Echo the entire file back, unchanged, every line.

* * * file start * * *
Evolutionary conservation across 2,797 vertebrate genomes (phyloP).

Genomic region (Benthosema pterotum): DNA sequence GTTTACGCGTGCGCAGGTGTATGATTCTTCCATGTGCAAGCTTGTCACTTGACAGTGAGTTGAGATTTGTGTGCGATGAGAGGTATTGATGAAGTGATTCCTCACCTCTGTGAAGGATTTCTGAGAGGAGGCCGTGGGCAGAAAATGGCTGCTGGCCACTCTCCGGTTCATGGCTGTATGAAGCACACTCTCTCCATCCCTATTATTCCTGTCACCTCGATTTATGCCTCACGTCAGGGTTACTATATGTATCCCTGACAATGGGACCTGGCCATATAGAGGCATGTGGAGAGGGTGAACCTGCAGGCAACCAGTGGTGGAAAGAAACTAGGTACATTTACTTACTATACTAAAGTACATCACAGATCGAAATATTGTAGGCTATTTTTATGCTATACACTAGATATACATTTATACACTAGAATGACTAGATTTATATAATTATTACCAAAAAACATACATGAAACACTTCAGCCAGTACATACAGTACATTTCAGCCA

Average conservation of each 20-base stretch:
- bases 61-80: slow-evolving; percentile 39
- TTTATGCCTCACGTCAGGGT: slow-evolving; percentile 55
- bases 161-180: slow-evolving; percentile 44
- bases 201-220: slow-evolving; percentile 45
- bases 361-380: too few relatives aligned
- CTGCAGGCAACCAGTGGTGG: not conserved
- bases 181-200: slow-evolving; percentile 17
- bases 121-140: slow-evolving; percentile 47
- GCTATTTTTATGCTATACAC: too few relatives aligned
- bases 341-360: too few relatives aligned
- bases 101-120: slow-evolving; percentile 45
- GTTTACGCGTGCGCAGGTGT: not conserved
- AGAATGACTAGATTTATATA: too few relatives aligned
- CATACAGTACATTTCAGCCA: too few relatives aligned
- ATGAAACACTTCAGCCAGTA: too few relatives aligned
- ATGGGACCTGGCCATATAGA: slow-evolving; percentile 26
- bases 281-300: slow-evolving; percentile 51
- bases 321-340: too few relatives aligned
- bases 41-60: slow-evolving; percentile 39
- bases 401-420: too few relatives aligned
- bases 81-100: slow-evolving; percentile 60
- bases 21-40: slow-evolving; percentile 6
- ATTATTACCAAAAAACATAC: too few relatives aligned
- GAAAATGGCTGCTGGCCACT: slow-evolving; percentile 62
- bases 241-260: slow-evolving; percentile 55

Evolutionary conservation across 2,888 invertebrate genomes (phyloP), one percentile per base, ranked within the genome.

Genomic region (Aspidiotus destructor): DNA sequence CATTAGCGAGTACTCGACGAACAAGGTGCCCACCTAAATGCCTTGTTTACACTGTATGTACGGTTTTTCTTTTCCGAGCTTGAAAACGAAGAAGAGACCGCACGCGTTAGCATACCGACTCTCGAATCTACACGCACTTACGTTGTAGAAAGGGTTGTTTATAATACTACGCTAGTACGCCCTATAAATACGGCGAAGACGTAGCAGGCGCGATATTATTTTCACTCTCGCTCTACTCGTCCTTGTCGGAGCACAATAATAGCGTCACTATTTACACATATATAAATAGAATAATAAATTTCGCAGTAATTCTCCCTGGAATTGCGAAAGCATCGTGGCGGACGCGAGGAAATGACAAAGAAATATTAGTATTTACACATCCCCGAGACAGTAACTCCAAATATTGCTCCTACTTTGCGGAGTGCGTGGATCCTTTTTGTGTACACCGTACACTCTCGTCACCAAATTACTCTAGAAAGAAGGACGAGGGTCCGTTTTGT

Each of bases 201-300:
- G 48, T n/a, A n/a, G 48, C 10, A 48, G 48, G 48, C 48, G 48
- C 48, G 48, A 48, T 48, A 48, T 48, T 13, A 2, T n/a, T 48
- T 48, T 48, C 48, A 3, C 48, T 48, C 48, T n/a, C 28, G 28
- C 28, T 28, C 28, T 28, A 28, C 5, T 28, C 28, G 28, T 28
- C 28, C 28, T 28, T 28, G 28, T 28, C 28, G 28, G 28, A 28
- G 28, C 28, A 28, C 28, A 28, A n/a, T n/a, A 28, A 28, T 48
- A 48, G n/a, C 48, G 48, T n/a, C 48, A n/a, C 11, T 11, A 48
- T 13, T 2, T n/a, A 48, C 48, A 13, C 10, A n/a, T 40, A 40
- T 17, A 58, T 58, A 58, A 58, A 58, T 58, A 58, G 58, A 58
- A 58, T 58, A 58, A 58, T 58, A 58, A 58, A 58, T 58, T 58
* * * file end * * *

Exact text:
Evolutionary conservation across 2,797 vertebrate genomes (phyloP).

Genomic region (Benthosema pterotum): DNA sequence GTTTACGCGTGCGCAGGTGTATGATTCTTCCATGTGCAAGCTTGTCACTTGACAGTGAGTTGAGATTTGTGTGCGATGAGAGGTATTGATGAAGTGATTCCTCACCTCTGTGAAGGATTTCTGAGAGGAGGCCGTGGGCAGAAAATGGCTGCTGGCCACTCTCCGGTTCATGGCTGTATGAAGCACACTCTCTCCATCCCTATTATTCCTGTCACCTCGATTTATGCCTCACGTCAGGGTTACTATATGTATCCCTGACAATGGGACCTGGCCATATAGAGGCATGTGGAGAGGGTGAACCTGCAGGCAACCAGTGGTGGAAAGAAACTAGGTACATTTACTTACTATACTAAAGTACATCACAGATCGAAATATTGTAGGCTATTTTTATGCTATACACTAGATATACATTTATACACTAGAATGACTAGATTTATATAATTATTACCAAAAAACATACATGAAACACTTCAGCCAGTACATACAGTACATTTCAGCCA

Average conservation of each 20-base stretch:
- bases 61-80: slow-evolving; percentile 39
- TTTATGCCTCACGTCAGGGT: slow-evolving; percentile 55
- bases 161-180: slow-evolving; percentile 44
- bases 201-220: slow-evolving; percentile 45
- bases 361-380: too few relatives aligned
- CTGCAGGCAACCAGTGGTGG: not conserved
- bases 181-200: slow-evolving; percentile 17
- bases 121-140: slow-evolving; percentile 47
- GCTATTTTTATGCTATACAC: too few relatives aligned
- bases 341-360: too few relatives aligned
- bases 101-120: slow-evolving; percentile 45
- GTTTACGCGTGCGCAGGTGT: not conserved
- AGAATGACTAGATTTATATA: too few relatives aligned
- CATACAGTACATTTCAGCCA: too few relatives aligned
- ATGAAACACTTCAGCCAGTA: too few relatives aligned
- ATGGGACCTGGCCATATAGA: slow-evolving; percentile 26
- bases 281-300: slow-evolving; percentile 51
- bases 321-340: too few relatives aligned
- bases 41-60: slow-evolving; percentile 39
- bases 401-420: too few relatives aligned
- bases 81-100: slow-evolving; percentile 60
- bases 21-40: slow-evolving; percentile 6
- ATTATTACCAAAAAACATAC: too few relatives aligned
- GAAAATGGCTGCTGGCCACT: slow-evolving; percentile 62
- bases 241-260: slow-evolving; percentile 55

Evolutionary conservation across 2,888 invertebrate genomes (phyloP), one percentile per base, ranked within the genome.

Genomic region (Aspidiotus destructor): DNA sequence CATTAGCGAGTACTCGACGAACAAGGTGCCCACCTAAATGCCTTGTTTACACTGTATGTACGGTTTTTCTTTTCCGAGCTTGAAAACGAAGAAGAGACCGCACGCGTTAGCATACCGACTCTCGAATCTACACGCACTTACGTTGTAGAAAGGGTTGTTTATAATACTACGCTAGTACGCCCTATAAATACGGCGAAGACGTAGCAGGCGCGATATTATTTTCACTCTCGCTCTACTCGTCCTTGTCGGAGCACAATAATAGCGTCACTATTTACACATATATAAATAGAATAATAAATTTCGCAGTAATTCTCCCTGGAATTGCGAAAGCATCGTGGCGGACGCGAGGAAATGACAAAGAAATATTAGTATTTACACATCCCCGAGACAGTAACTCCAAATATTGCTCCTACTTTGCGGAGTGCGTGGATCCTTTTTGTGTACACCGTACACTCTCGTCACCAAATTACTCTAGAAAGAAGGACGAGGGTCCGTTTTGT

Each of bases 201-300:
- G 48, T n/a, A n/a, G 48, C 10, A 48, G 48, G 48, C 48, G 48
- C 48, G 48, A 48, T 48, A 48, T 48, T 13, A 2, T n/a, T 48
- T 48, T 48, C 48, A 3, C 48, T 48, C 48, T n/a, C 28, G 28
- C 28, T 28, C 28, T 28, A 28, C 5, T 28, C 28, G 28, T 28
- C 28, C 28, T 28, T 28, G 28, T 28, C 28, G 28, G 28, A 28
- G 28, C 28, A 28, C 28, A 28, A n/a, T n/a, A 28, A 28, T 48
- A 48, G n/a, C 48, G 48, T n/a, C 48, A n/a, C 11, T 11, A 48
- T 13, T 2, T n/a, A 48, C 48, A 13, C 10, A n/a, T 40, A 40
- T 17, A 58, T 58, A 58, A 58, A 58, T 58, A 58, G 58, A 58
- A 58, T 58, A 58, A 58, T 58, A 58, A 58, A 58, T 58, T 58